The screenhouse was put up in late spring, when the new mosquitoes of the season were arriving. The plan was to give shelter from these insects while still being able to enjoy the mornings and evenings of summer in this shady site. It has lived up to the goals and many summer hours of watching sunrises during the coolest time of day have been spent here, welcoming the new day.

Returning in the evening, the screenhouse has been a great place to be as the sun exits. While here, we watched the days of the season pass. We heard songs from various birds in the early morning. Twilight sights and sounds again added to the scene and the darkness was punctuated by owls.

But the screenhouse that was meant to be an excluder of insects has also been the host of many of these small critters during the summer.

I’m not sure how they were able to gain access, but many times, as I sat within the walls of screen, I noticed that I had companions. Flies of various kinds seemed to find an opening and enter. Not only the “pesky” ones of warm weather, but also the very long-legged crane flies came in. A dragonfly patrolled for meals. Diverse bees, including a few hardworking bumble bees gained access, not wanting to remain.

As the season progressed, different kinds of wasps and hornets appeared here as well. Early in the season, a confused June bug came by, buzzing against the walls. Perhaps even more confused was the carrion beetle that was recently found one morning. All were persuaded to leave.

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Not just insects made an entrance; a variety of spiders were here, too. An opportunistic fishing spider (dolomedes) climbed the wall waiting for prey. A brown crab spider (xysticus) and a wolf spider scurried across the floor. None of these make webs, but a funnel-web spider constructed its web up in one of the corners.

More common than any of the spiders were the daddy long-legs through the season. They wandered by each day, often staying for a while.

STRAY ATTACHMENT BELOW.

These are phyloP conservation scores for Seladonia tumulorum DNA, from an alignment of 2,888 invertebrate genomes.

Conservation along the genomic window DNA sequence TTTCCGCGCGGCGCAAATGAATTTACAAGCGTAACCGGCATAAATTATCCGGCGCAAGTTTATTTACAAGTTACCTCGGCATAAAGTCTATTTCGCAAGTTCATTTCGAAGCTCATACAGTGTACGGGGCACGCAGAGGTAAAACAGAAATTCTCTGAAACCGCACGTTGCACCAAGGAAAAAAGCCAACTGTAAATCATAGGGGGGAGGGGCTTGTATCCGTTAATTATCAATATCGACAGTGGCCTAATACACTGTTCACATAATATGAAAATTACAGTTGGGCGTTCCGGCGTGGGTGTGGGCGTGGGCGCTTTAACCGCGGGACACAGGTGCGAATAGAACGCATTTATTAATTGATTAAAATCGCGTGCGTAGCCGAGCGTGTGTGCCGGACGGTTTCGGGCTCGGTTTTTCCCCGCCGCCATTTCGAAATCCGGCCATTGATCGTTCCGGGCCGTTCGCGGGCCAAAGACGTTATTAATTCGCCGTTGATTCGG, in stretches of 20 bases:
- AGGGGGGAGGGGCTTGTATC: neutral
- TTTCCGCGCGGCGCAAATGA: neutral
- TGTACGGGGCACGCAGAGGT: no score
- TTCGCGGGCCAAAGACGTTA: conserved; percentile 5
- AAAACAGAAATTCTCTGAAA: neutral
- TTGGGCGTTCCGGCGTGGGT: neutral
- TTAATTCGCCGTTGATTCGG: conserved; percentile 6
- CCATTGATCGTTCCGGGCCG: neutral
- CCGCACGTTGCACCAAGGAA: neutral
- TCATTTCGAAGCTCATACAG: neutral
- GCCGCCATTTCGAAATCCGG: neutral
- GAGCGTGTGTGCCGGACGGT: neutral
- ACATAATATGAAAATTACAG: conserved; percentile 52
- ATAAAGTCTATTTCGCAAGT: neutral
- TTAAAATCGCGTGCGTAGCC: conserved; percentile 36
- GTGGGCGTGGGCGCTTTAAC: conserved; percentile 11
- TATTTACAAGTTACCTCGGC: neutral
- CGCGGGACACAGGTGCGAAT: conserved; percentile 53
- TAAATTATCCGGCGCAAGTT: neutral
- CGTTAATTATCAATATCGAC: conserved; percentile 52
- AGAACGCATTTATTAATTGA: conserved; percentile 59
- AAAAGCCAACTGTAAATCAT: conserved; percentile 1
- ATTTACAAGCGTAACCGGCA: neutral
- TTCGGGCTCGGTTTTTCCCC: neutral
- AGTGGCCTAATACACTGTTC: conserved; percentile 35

At about midsummer, tiny toads began to appear and continue while their cousins, the gray treefrogs, call from on or near the screenhouse in late summer.

Maybe the most common insects that got disoriented to be here were the myriad moths. There are a variety of these nocturnal insects nearby all summer and many showed up in the screenhouse. Where there are moths, there are caterpillars. They were present, too — some even making cocoons. And there was a recent surprise.

Though moths abound inside, their cousins, the butterflies, seemed to stay out. I found only one of these critters all summer. Not long ago, as I sat here, I noticed fluttering wings along one side. Getting up to see it more closely, I realized that it was a small butterfly.

A harvester butterfly shown in August. 
Contributed / Larry Weber
A harvester butterfly shown in August. Contributed / Larry Weber

As colors go, this butterfly was more moth-like, except for some black and yellow. It sat with wings closed and I was able to identify this minute butterfly (about 1 inch) as a harvester, and it was quite a sight. Though not rare, they are unusual.

This is our only butterfly that is a predator. While others spend their youthful (caterpillar) days feeding on leaves of various plants as they grow, the larvae of harvesters feed on aphids; especially those on alders. The adults abandon the predacious lives of youth, but still usually stay among alders — not in screenhouses.

I was glad to host such an unusual butterfly. This harvester, like everything else that came here, was released undisturbed.

Larry Weber
Larry Weber

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